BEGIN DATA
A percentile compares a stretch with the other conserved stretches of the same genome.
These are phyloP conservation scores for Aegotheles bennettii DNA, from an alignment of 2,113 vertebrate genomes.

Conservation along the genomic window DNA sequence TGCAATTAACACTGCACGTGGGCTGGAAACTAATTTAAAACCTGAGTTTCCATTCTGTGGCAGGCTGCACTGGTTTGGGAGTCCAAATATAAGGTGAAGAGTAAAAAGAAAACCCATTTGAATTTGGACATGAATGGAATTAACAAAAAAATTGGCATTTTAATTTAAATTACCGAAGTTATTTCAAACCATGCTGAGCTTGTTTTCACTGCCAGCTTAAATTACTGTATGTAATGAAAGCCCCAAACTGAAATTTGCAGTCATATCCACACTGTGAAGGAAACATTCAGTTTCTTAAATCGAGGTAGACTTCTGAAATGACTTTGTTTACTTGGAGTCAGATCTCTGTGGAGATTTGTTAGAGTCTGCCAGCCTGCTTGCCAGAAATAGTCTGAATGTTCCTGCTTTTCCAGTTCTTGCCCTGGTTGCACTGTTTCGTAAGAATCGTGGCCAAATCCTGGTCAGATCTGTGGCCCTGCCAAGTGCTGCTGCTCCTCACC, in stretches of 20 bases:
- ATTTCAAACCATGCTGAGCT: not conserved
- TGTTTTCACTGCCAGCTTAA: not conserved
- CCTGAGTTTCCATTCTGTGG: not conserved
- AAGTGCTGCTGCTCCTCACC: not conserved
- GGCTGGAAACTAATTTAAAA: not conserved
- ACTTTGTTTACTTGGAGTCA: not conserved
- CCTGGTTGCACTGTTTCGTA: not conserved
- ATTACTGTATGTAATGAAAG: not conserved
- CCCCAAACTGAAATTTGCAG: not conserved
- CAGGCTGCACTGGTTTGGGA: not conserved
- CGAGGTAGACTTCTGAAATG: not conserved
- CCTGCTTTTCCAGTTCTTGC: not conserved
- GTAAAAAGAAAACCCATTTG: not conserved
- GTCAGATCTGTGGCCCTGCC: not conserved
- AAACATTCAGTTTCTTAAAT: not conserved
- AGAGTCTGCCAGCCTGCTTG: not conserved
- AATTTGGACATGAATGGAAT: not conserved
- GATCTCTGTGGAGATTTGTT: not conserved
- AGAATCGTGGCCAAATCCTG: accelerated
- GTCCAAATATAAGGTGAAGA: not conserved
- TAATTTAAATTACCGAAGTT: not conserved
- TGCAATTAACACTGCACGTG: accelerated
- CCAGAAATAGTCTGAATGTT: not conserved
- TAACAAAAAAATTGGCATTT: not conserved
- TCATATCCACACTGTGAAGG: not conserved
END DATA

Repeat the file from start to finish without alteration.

A percentile compares a stretch with the other conserved stretches of the same genome.
These are phyloP conservation scores for Aegotheles bennettii DNA, from an alignment of 2,113 vertebrate genomes.

Conservation along the genomic window DNA sequence TGCAATTAACACTGCACGTGGGCTGGAAACTAATTTAAAACCTGAGTTTCCATTCTGTGGCAGGCTGCACTGGTTTGGGAGTCCAAATATAAGGTGAAGAGTAAAAAGAAAACCCATTTGAATTTGGACATGAATGGAATTAACAAAAAAATTGGCATTTTAATTTAAATTACCGAAGTTATTTCAAACCATGCTGAGCTTGTTTTCACTGCCAGCTTAAATTACTGTATGTAATGAAAGCCCCAAACTGAAATTTGCAGTCATATCCACACTGTGAAGGAAACATTCAGTTTCTTAAATCGAGGTAGACTTCTGAAATGACTTTGTTTACTTGGAGTCAGATCTCTGTGGAGATTTGTTAGAGTCTGCCAGCCTGCTTGCCAGAAATAGTCTGAATGTTCCTGCTTTTCCAGTTCTTGCCCTGGTTGCACTGTTTCGTAAGAATCGTGGCCAAATCCTGGTCAGATCTGTGGCCCTGCCAAGTGCTGCTGCTCCTCACC, in stretches of 20 bases:
- ATTTCAAACCATGCTGAGCT: not conserved
- TGTTTTCACTGCCAGCTTAA: not conserved
- CCTGAGTTTCCATTCTGTGG: not conserved
- AAGTGCTGCTGCTCCTCACC: not conserved
- GGCTGGAAACTAATTTAAAA: not conserved
- ACTTTGTTTACTTGGAGTCA: not conserved
- CCTGGTTGCACTGTTTCGTA: not conserved
- ATTACTGTATGTAATGAAAG: not conserved
- CCCCAAACTGAAATTTGCAG: not conserved
- CAGGCTGCACTGGTTTGGGA: not conserved
- CGAGGTAGACTTCTGAAATG: not conserved
- CCTGCTTTTCCAGTTCTTGC: not conserved
- GTAAAAAGAAAACCCATTTG: not conserved
- GTCAGATCTGTGGCCCTGCC: not conserved
- AAACATTCAGTTTCTTAAAT: not conserved
- AGAGTCTGCCAGCCTGCTTG: not conserved
- AATTTGGACATGAATGGAAT: not conserved
- GATCTCTGTGGAGATTTGTT: not conserved
- AGAATCGTGGCCAAATCCTG: accelerated
- GTCCAAATATAAGGTGAAGA: not conserved
- TAATTTAAATTACCGAAGTT: not conserved
- TGCAATTAACACTGCACGTG: accelerated
- CCAGAAATAGTCTGAATGTT: not conserved
- TAACAAAAAAATTGGCATTT: not conserved
- TCATATCCACACTGTGAAGG: not conserved